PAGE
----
J.J. Abrams has closed a wide-ranging deal that would make WarnerMedia the exclusive home of his production company, Bad Robot.
Abrams would produce original projects across WarnerMedia's platforms, including TV, film and streaming. The partnership runs through 2024. Financial terms of the deal were not disclosed, but reports in June valued it at roughly half a billion dollars.
The deal is a big one for WarnerMedia, locking down one of the most popular and accomplished names in Hollywood at an important time for the company. Abrams has produced original TV hits such as "Westworld" and "Lost" and has revived major film franchises such as "Star Wars" and "Star Trek." And Abrams' star power can help WarnerMedia attract subscribers for its upcoming streaming service, HBO Max.
"Across all forms of content, we are uniquely positioned to offer our creative partners a multitude of platforms to realize their artistic goals and ambitions, and to ensure that their stories have the best possible opportunity to connect with the right audience," John Stankey, WarnerMedia's CEO, said in a statement.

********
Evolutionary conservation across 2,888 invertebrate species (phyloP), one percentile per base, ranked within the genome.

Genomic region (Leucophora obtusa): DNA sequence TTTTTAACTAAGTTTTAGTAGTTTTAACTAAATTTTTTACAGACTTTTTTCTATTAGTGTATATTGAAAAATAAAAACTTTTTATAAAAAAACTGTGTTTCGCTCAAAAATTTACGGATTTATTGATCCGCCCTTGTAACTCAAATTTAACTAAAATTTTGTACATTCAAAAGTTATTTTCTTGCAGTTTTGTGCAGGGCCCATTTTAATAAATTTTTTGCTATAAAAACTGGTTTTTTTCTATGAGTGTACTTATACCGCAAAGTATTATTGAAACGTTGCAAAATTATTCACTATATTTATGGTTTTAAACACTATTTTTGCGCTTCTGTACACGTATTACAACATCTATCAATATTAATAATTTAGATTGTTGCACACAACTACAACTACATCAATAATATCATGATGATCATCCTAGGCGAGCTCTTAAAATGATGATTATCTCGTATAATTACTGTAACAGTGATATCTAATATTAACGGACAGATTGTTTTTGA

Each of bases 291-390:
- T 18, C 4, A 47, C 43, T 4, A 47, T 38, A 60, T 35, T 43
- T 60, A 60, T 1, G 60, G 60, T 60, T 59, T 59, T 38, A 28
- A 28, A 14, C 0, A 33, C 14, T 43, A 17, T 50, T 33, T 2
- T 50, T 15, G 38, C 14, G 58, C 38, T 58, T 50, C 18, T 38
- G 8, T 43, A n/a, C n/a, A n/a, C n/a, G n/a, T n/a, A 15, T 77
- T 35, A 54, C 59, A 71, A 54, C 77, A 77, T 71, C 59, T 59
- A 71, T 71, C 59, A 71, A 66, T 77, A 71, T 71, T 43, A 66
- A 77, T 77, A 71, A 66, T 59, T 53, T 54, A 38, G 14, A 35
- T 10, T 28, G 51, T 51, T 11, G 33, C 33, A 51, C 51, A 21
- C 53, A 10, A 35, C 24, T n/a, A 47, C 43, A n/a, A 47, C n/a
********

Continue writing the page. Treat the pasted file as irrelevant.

WarnerMedia did not announce any upcoming films or shows that will be led by Abrams, but did say that Bad Robot would "develop and produce new television projects — including dramas and comedies, longform/event series, digital content and more — for all platforms."
Abrams' next film will be the final chapter in the Skywalker saga, Disney's "Star Wars: The Rise of Skywalker," which debuts in December.
"I am grateful for the chance to write, produce and direct work for this incredible company, and to help create films and series with a diverse and vast collection of inspiring storytellers," Abrams said in a statement. "We can't wait to get started."
Poaching big-name talent is one way streaming companies are reinforcing their content strategy as new competition enters the market. Netflix poached producer Shonda Rhimes from ABC in 2017 for what the New York Times reported was around $150 million. Then in 2018 it signed producer Ryan Murphy for up to $300 million. David Benioff and D.B. Weiss, the creators of "Game of Thrones," signed a deal with Netflix last month for $200 million, according to the Hollywood Reporter. Apple struck a multiyear deal with Oprah Winfrey in June of 2018 to create documentaries and a book club.
WarnerMedia is CNN's parent company.